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This release was issued under a previous government.
I would like to speak today about the issue of how the Alberta education system deals with gay-straight alliances in our schools.
Unfortunately, this issue has, for far too long, been divisive – in my view, unnecessarily divisive.
I believe the vast majority of Albertans share certain fundamental beliefs and values.
During this debate, those values have been manipulated, and placed into conflict with one another for political reasons.
I think Albertans share a belief that our schools should be safe, caring, tolerant learning environments for our kids.
We share a zero-tolerance attitude toward bullying, regardless of the circumstances, whether it’s related to race, religion, sexual orientation or any other factor.
I think the vast majority of Albertans also believe that parents have the right to make informed decisions when it comes to the education of their children.
When classroom discussions deal with matters of religion, human sexuality, or other areas where a family’s deeply-held beliefs may come into conflict with the curriculum, parents have the right to ensure their children can be withdrawn from those discussions, without academic penalty.
And from a democratic, legal, and constitutional standpoint, Albertans understand that school boards are entrusted to administer the education system in their communities, in a way that reflects the expectations of those who directly elected them to do so.
Sadly, however intended, the current Alberta Liberal bill to legislate gay-straight alliances has forced elected MLAs into a position of pitting all those beliefs – which their constituents share – against one another.
I know many MLAs, myself included, are very proud to support and encourage GSAs in this province, and would vote accordingly if presented with a clear question on that.
That is the consensus I heard from constituents in Calgary—Foothills when I sought their support in the recent by-election.
And of course from a personal perspective, my record on defending the rights of the LGBTQ community in Canada is very clear, and I’m very proud of it.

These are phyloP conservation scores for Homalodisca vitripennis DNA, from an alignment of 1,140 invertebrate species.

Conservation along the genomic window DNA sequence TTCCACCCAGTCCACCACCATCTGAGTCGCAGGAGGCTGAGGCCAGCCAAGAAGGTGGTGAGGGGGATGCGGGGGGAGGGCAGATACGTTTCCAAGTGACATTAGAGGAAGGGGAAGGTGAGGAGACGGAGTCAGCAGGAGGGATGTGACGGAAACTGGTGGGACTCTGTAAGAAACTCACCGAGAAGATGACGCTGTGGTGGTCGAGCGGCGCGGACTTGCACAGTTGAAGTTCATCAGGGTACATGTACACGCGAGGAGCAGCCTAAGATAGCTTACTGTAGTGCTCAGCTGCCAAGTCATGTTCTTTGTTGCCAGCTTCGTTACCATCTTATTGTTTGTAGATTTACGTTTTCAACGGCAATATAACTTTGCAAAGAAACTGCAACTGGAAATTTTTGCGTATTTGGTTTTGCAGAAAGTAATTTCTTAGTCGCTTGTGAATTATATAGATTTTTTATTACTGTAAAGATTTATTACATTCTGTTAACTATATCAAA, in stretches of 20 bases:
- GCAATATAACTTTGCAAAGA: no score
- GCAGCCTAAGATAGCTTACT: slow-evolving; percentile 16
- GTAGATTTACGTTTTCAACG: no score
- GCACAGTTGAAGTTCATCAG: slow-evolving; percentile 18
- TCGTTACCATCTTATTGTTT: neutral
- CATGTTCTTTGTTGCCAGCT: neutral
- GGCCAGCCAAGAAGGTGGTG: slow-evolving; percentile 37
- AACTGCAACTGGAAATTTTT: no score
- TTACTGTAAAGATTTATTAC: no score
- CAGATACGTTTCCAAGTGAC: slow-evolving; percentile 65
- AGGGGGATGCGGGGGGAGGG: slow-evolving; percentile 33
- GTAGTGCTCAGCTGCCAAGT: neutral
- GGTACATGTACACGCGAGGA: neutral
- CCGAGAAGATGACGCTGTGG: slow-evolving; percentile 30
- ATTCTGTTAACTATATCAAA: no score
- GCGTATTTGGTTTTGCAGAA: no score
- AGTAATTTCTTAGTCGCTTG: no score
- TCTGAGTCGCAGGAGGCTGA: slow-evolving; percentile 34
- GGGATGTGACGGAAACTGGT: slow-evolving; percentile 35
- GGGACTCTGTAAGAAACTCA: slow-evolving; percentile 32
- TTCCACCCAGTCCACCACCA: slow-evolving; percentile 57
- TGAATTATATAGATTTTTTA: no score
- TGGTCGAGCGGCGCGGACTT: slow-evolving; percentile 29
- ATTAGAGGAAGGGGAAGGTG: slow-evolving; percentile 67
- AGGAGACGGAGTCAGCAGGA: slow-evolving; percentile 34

But instead of affirming such a widely held view, Bill 202 asks us to cast aside our constituents’ beliefs in parental rights, and in the autonomy of school boards, in order to support GSAs.
It is unfair to us, and to those we represent.
This is too important an issue to be reduced to a political game.
When faced with such an unfair and unbalanced approach, I believe it is the job of a premier and a government to instead show leadership, and build consensus.
Because rights need to be advanced.
Because children need to be protected.
Because parents need to be reassured.
And because school boards need to be respected.
That is exactly what our government is going to do.
Today, I’m announcing that our government will put forward a new piece of legislation.
Our bill will be an Act to Amend the Alberta Bill of Rights to Protect our Children.
In it, we will propose to amend the Alberta Bill of Rights in two ways: The first, to make our commitment to equality for the LGBTQ community clear and unambiguous. The second, to reinforce our commitment to parental rights with respect to their children’s education.
In the Alberta Bill of Rights, we will propose to explicitly add sexual orientation to the list of prohibited grounds of discrimination.
We will also propose to establish within the Alberta Bill of Rights a clause that cements the rights of parents to make informed decisions about the education of their children.
We will propose to remove section 11.1 from the Alberta Human Rights Act, and instead entrench those same principles of parental rights in the School Act and the Education Act, in keeping with the practice in other jurisdictions.
Our proposal will aim to ensure that students wishing to establish clubs that promote a welcoming, caring, respectful and safe learning environment, including gay-straight alliances, will have clear legal recourse if a school attempts to stand in the way.
Our bill will also propose that a package of tough and thorough anti-bullying provisions will have the full force of law in time for the next school year.
In short, our bill will demonstrate that our shared values and beliefs do not need to be in conflict with one another, and that we can make progress on what matters in a respectful and collaborative way.
We can advance the rights of the LGBTQ community.
We can protect our children, and give them safe places to learn and grow.
At the same time, we can respect the rights of parents, and ensure our democratically-elected school boards can carry out the mandates we’ve given them.
I understand that what the government will be proposing may not represent everything that the most passionate advocates – on all sides of these issues – have sought.
Despite that, I remain immensely proud of our team for the approach they’ve taken.
Within the Progressive Conservative caucus, there has been a great deal of respectful and thoughtful debate on these issues, to arrive at a position that strikes a balance of rights – something governments are expected to do on issues of all kinds, not just this one.
The bill will be introduced in the coming days.
I look forward to a respectful, reasoned debate – and to making real progress.